Anyway, the current idea in advertising seems to be that, since people aren’t watching TV ads, maybe they’ll notice our products if we stick ‘em into video games somehow.
For years, videogames have been stealing away consumers who might otherwise have been watching television or reading a magazine. Now they’re beginning to attract business from some of the U.S.’s most coveted advertisers, part of a broader assault by new media and technology on the traditional ad industry.
It’s not a ‘broader assault’ by anything but the advertisers themselves, though. Consider an average TV show: you watch it because you find it entertaining or informative. Several times an hour, the stuff you find entertaining or informative stops, and the ads come on.
These ads, any advertising 101 textbook will tell you, need to grab your attention somehow and hold it, and then present you with whatever specific message the advertiser wants to get across. Ads for a few products — diet soda, chewing gum, and beer most prominently — do this by putting good-looking women on the screen. In ads for some other things, you can generally count on seeing a baby. These are some very basic attention-getters for certain demographics, and they’re based in biology.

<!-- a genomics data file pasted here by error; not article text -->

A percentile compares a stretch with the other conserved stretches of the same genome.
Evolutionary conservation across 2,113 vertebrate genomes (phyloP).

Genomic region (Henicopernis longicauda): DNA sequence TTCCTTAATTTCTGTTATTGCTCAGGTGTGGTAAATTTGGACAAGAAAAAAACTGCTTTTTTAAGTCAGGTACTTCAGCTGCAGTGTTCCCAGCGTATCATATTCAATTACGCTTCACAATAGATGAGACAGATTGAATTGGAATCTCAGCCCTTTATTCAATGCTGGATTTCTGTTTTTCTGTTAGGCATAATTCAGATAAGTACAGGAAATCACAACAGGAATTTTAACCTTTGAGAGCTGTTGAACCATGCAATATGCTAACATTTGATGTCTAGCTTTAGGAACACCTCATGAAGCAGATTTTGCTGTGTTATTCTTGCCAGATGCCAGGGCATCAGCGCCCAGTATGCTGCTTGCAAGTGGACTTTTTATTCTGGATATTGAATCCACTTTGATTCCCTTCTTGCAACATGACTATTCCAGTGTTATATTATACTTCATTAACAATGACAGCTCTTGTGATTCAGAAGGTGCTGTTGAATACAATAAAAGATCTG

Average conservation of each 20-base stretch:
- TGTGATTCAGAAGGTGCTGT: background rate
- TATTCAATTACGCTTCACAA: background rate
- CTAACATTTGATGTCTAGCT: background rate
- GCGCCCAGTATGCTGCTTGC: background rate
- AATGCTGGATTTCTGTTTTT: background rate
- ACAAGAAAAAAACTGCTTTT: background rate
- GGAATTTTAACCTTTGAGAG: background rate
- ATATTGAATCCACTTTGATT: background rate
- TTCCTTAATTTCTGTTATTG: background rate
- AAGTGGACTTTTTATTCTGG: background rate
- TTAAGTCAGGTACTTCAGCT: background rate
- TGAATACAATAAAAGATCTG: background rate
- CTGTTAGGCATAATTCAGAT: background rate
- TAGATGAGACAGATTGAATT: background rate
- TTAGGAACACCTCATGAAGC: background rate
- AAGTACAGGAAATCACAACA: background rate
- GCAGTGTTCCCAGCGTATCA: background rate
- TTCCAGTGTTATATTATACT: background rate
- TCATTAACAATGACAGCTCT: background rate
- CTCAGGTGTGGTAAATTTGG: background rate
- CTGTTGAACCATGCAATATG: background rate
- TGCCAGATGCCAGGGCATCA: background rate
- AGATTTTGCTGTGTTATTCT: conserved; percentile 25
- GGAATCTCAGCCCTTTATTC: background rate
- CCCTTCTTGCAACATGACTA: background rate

Beyond those few things, though, advertisers seem to be entirely out of ideas. One of the few new ones I’ve read about lately is to somehow rig the software in TiVos and similar devices so that you cannot skip the ads. If they don’t want to see the ads, we’ll force ‘em to see the ads! That’s certainly a way to build audiences and goodwill.
Anyway, maybe someone put down the crack pipe long enough to realize that. Unfortunately, the video game he played while sobering up gave him an idea.
There are two different approaches to product-placement in video games, I gather: the first involves sticking your product or logo into a commercial video game, and the second involves making your own video game that’s centered, somehow, around your product.